A fan of the New England Patriots was the first to use cryptocurrency to buy Super Bowl tickets as he spent 2.2 bitcoins for 50-yard line seats at Super Bowl LII.
The football season has finally reached its climax as the Super Bowl is set to take place tomorrow between the New England Patriots and the Philadelphia Eagles. Super Bowl LII is being held in Minneapolis, Minnesota, and it’s estimated that over a 100 million people alone in the USA will watch it. Of course, die-hard fans will watch the gridiron match from the stands of US Bank Stadium. One fan made crypto history by being the first to use bitcoins to buy tickets to Super Bowl LII.
Sitting on the 50-Yard Line
A fan of the New England Patriots had to be on the sidelines for the big game. However, vendors of such tickets do not currently take cryptocurrency. Luck was with him as he contacted TickPick, a secondary ticket vendor, to see if they would accept bitcoins as a payment option.
TickPick decided to take the fan (who wished to remain anonymous) up on the offer and agreed to sell him the tickets. The fan bought seats on the first row on the 50-yard line (the most coveted seats in football) for the price of 2.2 bitcoins. At the time of purchase, the value of the bitcoins came to $19,000.
That’s not a bad price for first row seats. According to TickPick, seats on the 50-yard line are going for between $8000 to $9000, but those seats are much further back. Someone currently has row 2 seats for $15,255 each, if you’re interested.
TickPick Still Not Sold on Bitcoin
Overall, it took about an hour for the transaction to take place. The CEO of TickPick, Brett Goldberg, was quite happy to make the ticket exchange for bitcoins. However, don’t plan on start using your cryptocurrency to buy tickets for sporting events or concerts any time soon on the website.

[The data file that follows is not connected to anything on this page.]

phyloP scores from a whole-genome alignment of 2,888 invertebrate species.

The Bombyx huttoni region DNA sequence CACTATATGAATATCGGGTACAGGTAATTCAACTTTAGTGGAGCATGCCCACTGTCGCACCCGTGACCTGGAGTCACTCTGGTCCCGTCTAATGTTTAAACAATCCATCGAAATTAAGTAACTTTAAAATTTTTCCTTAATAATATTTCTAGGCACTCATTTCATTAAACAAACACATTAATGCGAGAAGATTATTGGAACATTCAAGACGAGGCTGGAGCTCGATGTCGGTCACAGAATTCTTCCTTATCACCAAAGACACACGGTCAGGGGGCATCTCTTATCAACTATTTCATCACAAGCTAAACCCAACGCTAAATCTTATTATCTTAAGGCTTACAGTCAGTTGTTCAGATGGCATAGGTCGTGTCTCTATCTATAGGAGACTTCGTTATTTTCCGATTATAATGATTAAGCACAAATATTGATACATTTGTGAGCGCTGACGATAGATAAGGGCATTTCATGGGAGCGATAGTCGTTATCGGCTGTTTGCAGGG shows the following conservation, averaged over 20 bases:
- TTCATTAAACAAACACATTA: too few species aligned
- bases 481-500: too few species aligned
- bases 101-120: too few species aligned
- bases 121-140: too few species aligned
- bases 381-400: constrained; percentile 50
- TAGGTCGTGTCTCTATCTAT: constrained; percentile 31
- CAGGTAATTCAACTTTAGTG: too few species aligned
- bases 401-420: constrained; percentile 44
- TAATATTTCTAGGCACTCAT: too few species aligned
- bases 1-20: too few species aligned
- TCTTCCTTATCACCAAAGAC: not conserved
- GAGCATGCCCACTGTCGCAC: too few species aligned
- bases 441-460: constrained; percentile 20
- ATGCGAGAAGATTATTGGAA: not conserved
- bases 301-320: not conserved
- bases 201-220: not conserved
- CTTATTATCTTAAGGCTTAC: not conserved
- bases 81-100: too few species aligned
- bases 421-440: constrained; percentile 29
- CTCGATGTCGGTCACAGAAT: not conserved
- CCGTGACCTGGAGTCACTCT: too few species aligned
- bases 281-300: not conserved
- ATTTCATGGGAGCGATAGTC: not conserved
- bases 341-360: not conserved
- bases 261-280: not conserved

Goldberg is not yet on board using crypto as an everyday means of purchase. He says:
In an hour you can see hundreds of dollars in swing. The second it hit my account it was transferred to U.S. dollars.
Me as a business, I don’t want to own bitcoin. I don’t want to be exposed to the volatility.
While lamentable, Goldberg’s attitude toward cryptocurrency is understandable. Most businesses have very tight margins that they operate on, and having a unit of currency fluctuating double digits is enough to give them ulcers.
Still, small steps matter. The first-ever use of Bitcoin to buy Super Bowl tickets is worthy of note, and hopefully, a harbinger of things to come.
Who are you rooting for in Super Bowl LII? How soon do you think it will be commonplace to buy tickets for events with cryptocurrency? Let us know in the comments below.
Images courtesy of Pexels, Wikimedia Commons, and Bitcoinist archives.